Improving customer communications with data science at Ocado

Toni Sekinah, research analyst and features editor, DataIQ

A lot of the discussion around machine learning is very theoretical, with thousands of research papers published on the topic per month. Marcin Druzkowski, senior data scientist at Ocado told the audience at DataIQ Future, how he used machine learning to solve a tangible problem for his company – speeding up communication between customers and the contact centre.

Online supermarket Ocado is all about saving time for its customers but found that there was often a delay in its contact centre staff responding to customers emails, one of only two points of contact the retailer has with its customers. This was a problem that senior data scientist, Marcin Druzkowski and his team set were tasked with solving.

When Ocado’s contact centre manager approached Druzkowski for help, he responded by bedding into the communications hub so that he could properly understand what the problem was, where the model would be applied and how the data would be measured.

Ocado home delivery groceries“For one whole day, I became a proper contact centre advisor with my own headphones. I listened to customer feedback and that showed me how the whole environment looks,” said Druzkowski. He realised that with the volume of emails received, it was difficult for the staff to know which to prioritise for a speedy response. For example, a customer may have written in to say that she loves the website but at first glance the contact centre advisors would not know if the content of her email was a complaint or praise.

“The business goal for the project was pretty simple. We would like to have the situation where the urgent emails are responded to very, very quickly and low importance emails can be handled after a little longer,” he said. He added that an objective was essential because having a proper and very clear business goal is crucial to success in machine learning.

The first thing he and his team had to do was clean the data as the emails came in with a lot of personal identifiable information. “In GDPR times we need to know how to process the data, so we had to find all telephone numbers, all post codes and anonymise the data properly before processing,” he said.

With the data cleaned, they built a simple classifier with a few lines of code, but the accuracy was very poor, so they decided to build a much more sophisticated framework with proper neural networks to analyse the content of the emails better. Fortunately, they had a lot of data to work with.

“We built neural networks on top of our huge data set because we have more than 12 years of conversation history between us and the customers,” Druzkowski said. When a new email comes into the contact centre, the content of it is sent to his team and machine learning - which is deployed in the Google platform - returns a list of appropriate taxonomy. They changed words into vectors in such a way that words with similar meanings will be very close to each other and used sentiment analysis to determine whether the customer was happy.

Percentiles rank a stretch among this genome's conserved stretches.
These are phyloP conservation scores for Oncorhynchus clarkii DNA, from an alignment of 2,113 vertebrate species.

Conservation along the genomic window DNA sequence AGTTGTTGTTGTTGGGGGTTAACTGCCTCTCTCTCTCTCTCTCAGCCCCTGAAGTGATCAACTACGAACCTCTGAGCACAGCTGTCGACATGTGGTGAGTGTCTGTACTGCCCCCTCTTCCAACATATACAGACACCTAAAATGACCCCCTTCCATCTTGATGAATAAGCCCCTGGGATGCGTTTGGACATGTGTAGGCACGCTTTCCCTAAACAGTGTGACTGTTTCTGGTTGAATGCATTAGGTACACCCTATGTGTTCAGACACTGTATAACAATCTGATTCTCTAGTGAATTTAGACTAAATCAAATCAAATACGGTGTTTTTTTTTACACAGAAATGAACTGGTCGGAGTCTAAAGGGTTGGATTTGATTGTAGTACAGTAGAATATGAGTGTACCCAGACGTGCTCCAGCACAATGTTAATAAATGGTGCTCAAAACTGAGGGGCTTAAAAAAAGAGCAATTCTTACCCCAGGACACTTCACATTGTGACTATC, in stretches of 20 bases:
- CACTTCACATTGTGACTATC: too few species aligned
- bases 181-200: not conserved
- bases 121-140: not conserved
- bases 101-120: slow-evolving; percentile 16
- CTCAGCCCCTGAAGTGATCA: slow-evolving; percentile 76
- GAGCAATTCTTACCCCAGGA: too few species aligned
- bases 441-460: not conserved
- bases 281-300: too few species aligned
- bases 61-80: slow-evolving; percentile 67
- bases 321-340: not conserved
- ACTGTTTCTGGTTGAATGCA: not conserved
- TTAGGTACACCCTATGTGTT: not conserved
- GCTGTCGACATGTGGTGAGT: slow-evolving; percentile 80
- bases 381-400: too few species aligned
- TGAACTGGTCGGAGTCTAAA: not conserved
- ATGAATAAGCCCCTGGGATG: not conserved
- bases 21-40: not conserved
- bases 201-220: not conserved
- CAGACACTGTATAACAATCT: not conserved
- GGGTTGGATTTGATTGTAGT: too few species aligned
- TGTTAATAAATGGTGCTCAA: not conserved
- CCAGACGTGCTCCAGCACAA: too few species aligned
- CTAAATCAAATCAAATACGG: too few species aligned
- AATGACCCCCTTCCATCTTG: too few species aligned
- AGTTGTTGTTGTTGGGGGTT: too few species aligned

One in every ten emails is still checked by contact centre staff as Druzkowski said it is important to have people involved at the end of the process - they can improve the model and let the data science team know if they have missed anything. Sarcasm, said to be the highest form of intelligence, is still too sophisticated for machines to identify and so humans are needed in this case to respond appropriately.

Bad cakeAn unhappy customer who emailed to say that his birthday cake was damaged, said thank you and that he would have a great birthday. The machine learning algorithm classified that email as positive feedback.

He said that having the staff spot checking the process helps to build a data set that they can monitor but it also builds trust as staff can see that they are essential to the process.  “Every organisation should think about how we can augment people with machine learning, so it should be people plus rather than versus machine learning,” he said.

Ocado customer ordering onlineWhen you finally deploy the model avoid the temptation to crack open the bubbly and celebrate said Druzkowski, because deployment is only the beginning and most data science projects fail just after deployment - usually due to a lack of monitoring. The data science team also has to ensure that the software is tested, code versioned and has full reproducibility.

The benefits of the deploying the system at Ocado were tangible. The urgent emails got a response four times faster. They also saved money as they detected that 7% of emails – such as a spam -  were not worth reading.

They could also track customer sentiment over time and noticed a significant change in sentiment over the Christmas period - they pumped this information up to the CRM systems to improve the marketing campaign.

These results saw Ocado Technology scooping the silver award in the Best Innovation in Technology category at the European Contact Centre and Customer Service Awards in late November.

According to the Gartner Hype Cycle 2017 machine learning is at the peak but with results like these it may be riding high for a while still.

Knowledge-based content manager, DataIQ
Toni is the senior features editor responsible for the origination of DataIQ's interviews, articles and blogs.